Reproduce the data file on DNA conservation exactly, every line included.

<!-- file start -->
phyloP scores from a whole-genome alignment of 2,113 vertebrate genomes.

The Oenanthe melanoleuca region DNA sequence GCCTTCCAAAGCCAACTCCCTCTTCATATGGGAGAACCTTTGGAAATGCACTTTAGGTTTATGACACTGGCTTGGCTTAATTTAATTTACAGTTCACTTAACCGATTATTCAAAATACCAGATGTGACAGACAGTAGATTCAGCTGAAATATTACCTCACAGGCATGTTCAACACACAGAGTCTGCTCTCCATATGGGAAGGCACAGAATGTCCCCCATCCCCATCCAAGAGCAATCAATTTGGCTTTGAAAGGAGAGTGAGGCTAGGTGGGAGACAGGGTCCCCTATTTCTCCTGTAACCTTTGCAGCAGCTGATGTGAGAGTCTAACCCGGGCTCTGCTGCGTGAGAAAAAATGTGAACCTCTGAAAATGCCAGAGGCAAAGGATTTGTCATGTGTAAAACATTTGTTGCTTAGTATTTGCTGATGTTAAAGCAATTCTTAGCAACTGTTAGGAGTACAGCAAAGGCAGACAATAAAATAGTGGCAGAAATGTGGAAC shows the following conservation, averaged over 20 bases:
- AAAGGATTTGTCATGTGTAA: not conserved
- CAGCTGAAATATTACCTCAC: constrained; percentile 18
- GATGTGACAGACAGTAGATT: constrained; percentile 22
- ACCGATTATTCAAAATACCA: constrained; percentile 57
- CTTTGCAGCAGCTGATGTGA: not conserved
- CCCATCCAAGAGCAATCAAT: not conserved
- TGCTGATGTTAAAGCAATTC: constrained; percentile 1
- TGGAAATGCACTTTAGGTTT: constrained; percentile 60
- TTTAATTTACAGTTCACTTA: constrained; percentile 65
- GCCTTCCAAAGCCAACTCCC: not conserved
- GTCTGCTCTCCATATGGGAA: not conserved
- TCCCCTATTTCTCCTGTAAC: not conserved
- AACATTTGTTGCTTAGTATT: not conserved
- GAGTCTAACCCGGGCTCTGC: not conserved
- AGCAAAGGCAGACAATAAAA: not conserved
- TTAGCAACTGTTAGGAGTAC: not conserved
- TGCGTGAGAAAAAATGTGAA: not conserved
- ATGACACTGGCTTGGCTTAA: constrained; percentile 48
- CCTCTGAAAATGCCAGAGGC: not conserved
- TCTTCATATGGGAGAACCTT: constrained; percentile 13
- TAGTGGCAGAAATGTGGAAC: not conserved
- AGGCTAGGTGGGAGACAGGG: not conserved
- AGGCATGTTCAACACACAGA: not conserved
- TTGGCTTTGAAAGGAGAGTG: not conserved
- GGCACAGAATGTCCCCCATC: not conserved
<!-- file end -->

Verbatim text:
phyloP scores from a whole-genome alignment of 2,113 vertebrate genomes.

The Oenanthe melanoleuca region DNA sequence GCCTTCCAAAGCCAACTCCCTCTTCATATGGGAGAACCTTTGGAAATGCACTTTAGGTTTATGACACTGGCTTGGCTTAATTTAATTTACAGTTCACTTAACCGATTATTCAAAATACCAGATGTGACAGACAGTAGATTCAGCTGAAATATTACCTCACAGGCATGTTCAACACACAGAGTCTGCTCTCCATATGGGAAGGCACAGAATGTCCCCCATCCCCATCCAAGAGCAATCAATTTGGCTTTGAAAGGAGAGTGAGGCTAGGTGGGAGACAGGGTCCCCTATTTCTCCTGTAACCTTTGCAGCAGCTGATGTGAGAGTCTAACCCGGGCTCTGCTGCGTGAGAAAAAATGTGAACCTCTGAAAATGCCAGAGGCAAAGGATTTGTCATGTGTAAAACATTTGTTGCTTAGTATTTGCTGATGTTAAAGCAATTCTTAGCAACTGTTAGGAGTACAGCAAAGGCAGACAATAAAATAGTGGCAGAAATGTGGAAC shows the following conservation, averaged over 20 bases:
- AAAGGATTTGTCATGTGTAA: not conserved
- CAGCTGAAATATTACCTCAC: constrained; percentile 18
- GATGTGACAGACAGTAGATT: constrained; percentile 22
- ACCGATTATTCAAAATACCA: constrained; percentile 57
- CTTTGCAGCAGCTGATGTGA: not conserved
- CCCATCCAAGAGCAATCAAT: not conserved
- TGCTGATGTTAAAGCAATTC: constrained; percentile 1
- TGGAAATGCACTTTAGGTTT: constrained; percentile 60
- TTTAATTTACAGTTCACTTA: constrained; percentile 65
- GCCTTCCAAAGCCAACTCCC: not conserved
- GTCTGCTCTCCATATGGGAA: not conserved
- TCCCCTATTTCTCCTGTAAC: not conserved
- AACATTTGTTGCTTAGTATT: not conserved
- GAGTCTAACCCGGGCTCTGC: not conserved
- AGCAAAGGCAGACAATAAAA: not conserved
- TTAGCAACTGTTAGGAGTAC: not conserved
- TGCGTGAGAAAAAATGTGAA: not conserved
- ATGACACTGGCTTGGCTTAA: constrained; percentile 48
- CCTCTGAAAATGCCAGAGGC: not conserved
- TCTTCATATGGGAGAACCTT: constrained; percentile 13
- TAGTGGCAGAAATGTGGAAC: not conserved
- AGGCTAGGTGGGAGACAGGG: not conserved
- AGGCATGTTCAACACACAGA: not conserved
- TTGGCTTTGAAAGGAGAGTG: not conserved
- GGCACAGAATGTCCCCCATC: not conserved